Many onlookers in Thailand breathed a sigh of relief on Friday as the Constitutional Court ruled that the country's constitution could be amended by the ruling political party, but not rewritten.
The judges opined that upholding politicians' right to petition for constitutional changes would not endanger the country's monarchy, according to a Thai newspaper, the Nation, The ruling struck a note of compromise, at once protecting the royal family and preventing the potentially disastrous dissolution of Thailand's most popular political party.
This was a complex case, and it represented only one episode in a long struggle between two opposing camps in Thailand's political arena.
The story began in 1998, when a charismatic and wealthy businessman named Thaksin Shinawatra went into politics. He founded a party that would go through many incarnations and eventually become today's ruling party, Pheu Thai.
Thaksin became prime minister in 2001. He was a populist campaigner who made a habit of criticizing Thailand's powerful urban elite, endearing himself to poor citizens and rural dwellers with promises of a more egalitarian society.
But a series of coups, backed by elites and carried out by the military, plagued Thaksin's time in office. He was ousted for the last time in 2006. The following year, a new constitution was implemented by the military following a public referendum.
After that, Thaksin was accused of corruption and eventually indicted. He fled the country in 2008 and has been living in exile ever since.
The still-popular former prime minister continues to play a major role in Thai politics, even though he is forced to make his public appearances on video instead of in person. Some say he still rules by proxy, since his sister Yingluck Shinawatra now runs the country as prime minister and leader of the Pheu Thai party.
Yingluck and her allies swept the elections conducted last year, and she presides over a Parliament with a solid Pheu Thai majority.
The recent court case reflects Pheu Thai members' dissatisfaction with the military's 2007 constitution. Party members sought to amend the document to lessen the authority of the military and the associated monarchy, insisting on a greater share of power for elected officials.
A Finely Calibrated Move By The Constitutional Court
A strong court rebuff could have meant the dissolution of Pheu Thai, which would have almost certainly led to public protests. Instead, Friday's decision held that it was legal for Pheu Thai to amend the constitution, but not to dispose of it entirely.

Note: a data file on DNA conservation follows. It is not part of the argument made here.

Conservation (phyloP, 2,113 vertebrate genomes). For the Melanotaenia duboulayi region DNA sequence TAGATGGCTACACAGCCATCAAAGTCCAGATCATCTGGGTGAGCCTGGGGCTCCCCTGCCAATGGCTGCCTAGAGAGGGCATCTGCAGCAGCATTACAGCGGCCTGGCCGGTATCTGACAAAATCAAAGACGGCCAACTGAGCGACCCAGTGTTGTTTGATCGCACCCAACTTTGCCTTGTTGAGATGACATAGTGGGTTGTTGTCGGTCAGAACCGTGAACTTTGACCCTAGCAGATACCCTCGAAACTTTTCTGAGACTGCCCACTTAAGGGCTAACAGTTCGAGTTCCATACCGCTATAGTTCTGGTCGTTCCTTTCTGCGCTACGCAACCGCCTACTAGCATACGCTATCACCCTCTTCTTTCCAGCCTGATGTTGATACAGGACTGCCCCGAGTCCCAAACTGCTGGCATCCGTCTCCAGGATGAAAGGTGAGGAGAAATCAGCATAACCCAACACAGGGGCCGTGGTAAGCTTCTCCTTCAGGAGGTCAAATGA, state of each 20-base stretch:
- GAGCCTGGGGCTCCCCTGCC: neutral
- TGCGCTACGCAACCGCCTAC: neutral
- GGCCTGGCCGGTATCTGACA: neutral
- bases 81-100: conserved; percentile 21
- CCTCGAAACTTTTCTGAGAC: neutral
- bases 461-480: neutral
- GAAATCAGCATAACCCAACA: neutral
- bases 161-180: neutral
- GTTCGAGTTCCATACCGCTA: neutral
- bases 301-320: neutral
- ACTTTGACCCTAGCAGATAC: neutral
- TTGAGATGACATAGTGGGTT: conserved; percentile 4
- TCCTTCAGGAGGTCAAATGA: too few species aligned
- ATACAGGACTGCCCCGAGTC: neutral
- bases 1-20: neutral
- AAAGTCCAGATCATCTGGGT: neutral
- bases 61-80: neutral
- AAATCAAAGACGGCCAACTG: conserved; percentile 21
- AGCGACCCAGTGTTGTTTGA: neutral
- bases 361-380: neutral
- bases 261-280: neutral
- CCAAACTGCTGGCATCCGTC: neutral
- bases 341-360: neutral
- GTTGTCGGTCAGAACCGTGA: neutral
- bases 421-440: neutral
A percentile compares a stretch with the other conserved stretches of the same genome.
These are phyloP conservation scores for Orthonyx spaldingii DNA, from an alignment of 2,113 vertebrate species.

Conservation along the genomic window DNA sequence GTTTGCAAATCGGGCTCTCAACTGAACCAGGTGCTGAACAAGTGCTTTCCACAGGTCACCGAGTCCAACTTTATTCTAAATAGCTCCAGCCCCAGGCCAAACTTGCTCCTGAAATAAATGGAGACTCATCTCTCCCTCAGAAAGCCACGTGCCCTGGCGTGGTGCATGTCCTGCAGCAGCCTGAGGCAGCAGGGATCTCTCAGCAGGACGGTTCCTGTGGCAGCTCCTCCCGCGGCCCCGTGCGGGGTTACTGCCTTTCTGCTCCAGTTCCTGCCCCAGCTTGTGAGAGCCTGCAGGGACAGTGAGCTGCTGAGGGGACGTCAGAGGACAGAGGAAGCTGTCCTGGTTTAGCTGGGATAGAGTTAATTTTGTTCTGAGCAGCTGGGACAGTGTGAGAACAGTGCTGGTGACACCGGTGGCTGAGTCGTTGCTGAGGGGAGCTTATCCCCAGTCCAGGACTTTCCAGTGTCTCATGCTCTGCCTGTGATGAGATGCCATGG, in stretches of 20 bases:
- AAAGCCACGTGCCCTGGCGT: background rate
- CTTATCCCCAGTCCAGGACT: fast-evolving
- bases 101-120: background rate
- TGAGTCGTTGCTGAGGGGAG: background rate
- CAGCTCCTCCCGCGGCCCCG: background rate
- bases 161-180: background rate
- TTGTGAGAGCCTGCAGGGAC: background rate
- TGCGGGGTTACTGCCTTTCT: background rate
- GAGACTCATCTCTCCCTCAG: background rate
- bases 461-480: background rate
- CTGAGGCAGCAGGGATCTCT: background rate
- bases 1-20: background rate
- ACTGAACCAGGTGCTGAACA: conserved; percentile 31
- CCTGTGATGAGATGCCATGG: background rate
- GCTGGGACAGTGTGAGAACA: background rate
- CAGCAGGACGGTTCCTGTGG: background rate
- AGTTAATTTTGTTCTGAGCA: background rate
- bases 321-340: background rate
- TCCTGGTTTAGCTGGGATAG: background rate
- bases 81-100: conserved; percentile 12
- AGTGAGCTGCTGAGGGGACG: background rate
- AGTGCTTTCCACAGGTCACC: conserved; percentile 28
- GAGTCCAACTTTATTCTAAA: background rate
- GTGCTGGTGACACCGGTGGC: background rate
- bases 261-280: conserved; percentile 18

Still, the battle between the friends and the enemies of the Shinawatra siblings rages on -- those who oppose them are generally allied with Thailand's monarchy and the ailing King Bhumibol Adulyadej.
As Thai citizens become increasingly involved in their country's political processes, the very presence of a dynastically appointed king -- he still retains ultimate power -- begins to look more and more anachronistic.
King Bhumibol is the longest-serving monarch on earth, and he may very well be the richest. In 2010, Forbes estimated he was worth more than $30 billion, although this figure was contested by some courtiers who said the money belongs to the monarchy rather than to the king himself.
This speculation has not helped the monarchy's reputation, spelling trouble for a dynasty that may fall apart upon the death of King Bhumibol, who is 84. On Friday, he recovered from a medical problem involving bleeding in the outer membrane of his brain -- but this was only the latest in a spate of illnesses. He has taken up residence in a Bangkok hospital since being treated for lung inflammation there in 2009, according to the Associated Press.
There are worries about his successor. According to protocol, that would be his eldest son, Crown Prince Maha Vajiralongkorn. But the prince is unpopular with several high-ranking officials, and there are constitutional allowances for King Bhumibol to choose someone else instead. Princess Maha Chakri Sirindhorn is a possible alternative, and she seems to have the backing of the Thai military.
For a monarchy that is already on shaky political ground, a less-than-smooth transition could prove fatal for the dynastic system.
The ruling family's situation is especially precarious due to increased social mobility that has allowed more of Thailand's population to access educations and gain a sense of political efficacy. In that context, the monarchy's blatant disregard for democratic ideals is turning into a liability. Citizens can still get arrested for criticizing royalty and are obliged to employ self-abasing obsequiousness in any reference to the king.
The court ruling on Friday was masterfully delicate: It preserved the monarchy while also giving Pheu Thai inroads to chip away at its power. You could call it a win-win; you could also call it a lose-lose.
In the end, what it means is that the endemic political power struggles in Thailand are likely to keep on going, just as they have been. The next major shake-up will likely occur upon the death of the world's longest-reigning monarch -- at that point, it will be seen whether the dynasty stays on course or stumbles, possibly giving Thailand's ruling party the chance live up to its populist ambitions.